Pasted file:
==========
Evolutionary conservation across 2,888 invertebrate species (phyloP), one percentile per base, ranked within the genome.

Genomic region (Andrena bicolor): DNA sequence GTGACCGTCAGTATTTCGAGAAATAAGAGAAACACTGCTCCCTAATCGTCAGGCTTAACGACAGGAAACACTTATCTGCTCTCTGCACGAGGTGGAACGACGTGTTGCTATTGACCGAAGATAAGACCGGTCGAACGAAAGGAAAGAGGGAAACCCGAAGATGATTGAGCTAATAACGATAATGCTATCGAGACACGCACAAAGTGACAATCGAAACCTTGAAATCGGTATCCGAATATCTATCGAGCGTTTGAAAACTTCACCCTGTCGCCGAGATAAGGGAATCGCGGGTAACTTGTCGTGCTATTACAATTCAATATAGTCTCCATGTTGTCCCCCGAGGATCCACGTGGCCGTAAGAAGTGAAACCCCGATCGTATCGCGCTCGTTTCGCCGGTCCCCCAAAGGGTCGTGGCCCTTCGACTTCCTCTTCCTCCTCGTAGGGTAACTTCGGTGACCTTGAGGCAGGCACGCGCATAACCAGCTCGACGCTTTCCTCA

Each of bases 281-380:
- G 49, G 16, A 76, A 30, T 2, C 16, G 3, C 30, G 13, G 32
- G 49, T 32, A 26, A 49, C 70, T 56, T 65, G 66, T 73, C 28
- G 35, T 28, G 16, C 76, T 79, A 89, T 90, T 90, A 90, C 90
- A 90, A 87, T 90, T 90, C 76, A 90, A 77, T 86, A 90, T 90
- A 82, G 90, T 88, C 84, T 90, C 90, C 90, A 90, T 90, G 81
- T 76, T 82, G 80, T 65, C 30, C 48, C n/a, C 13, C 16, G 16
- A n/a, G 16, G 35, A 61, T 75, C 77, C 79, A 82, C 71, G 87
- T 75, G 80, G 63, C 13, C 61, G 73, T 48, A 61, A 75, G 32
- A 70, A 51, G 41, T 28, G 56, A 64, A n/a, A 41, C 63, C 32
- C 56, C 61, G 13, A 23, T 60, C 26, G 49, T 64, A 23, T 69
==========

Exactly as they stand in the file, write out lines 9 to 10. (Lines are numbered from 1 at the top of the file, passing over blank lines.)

- T 76, T 82, G 80, T 65, C 30, C 48, C n/a, C 13, C 16, G 16
- A n/a, G 16, G 35, A 61, T 75, C 77, C 79, A 82, C 71, G 87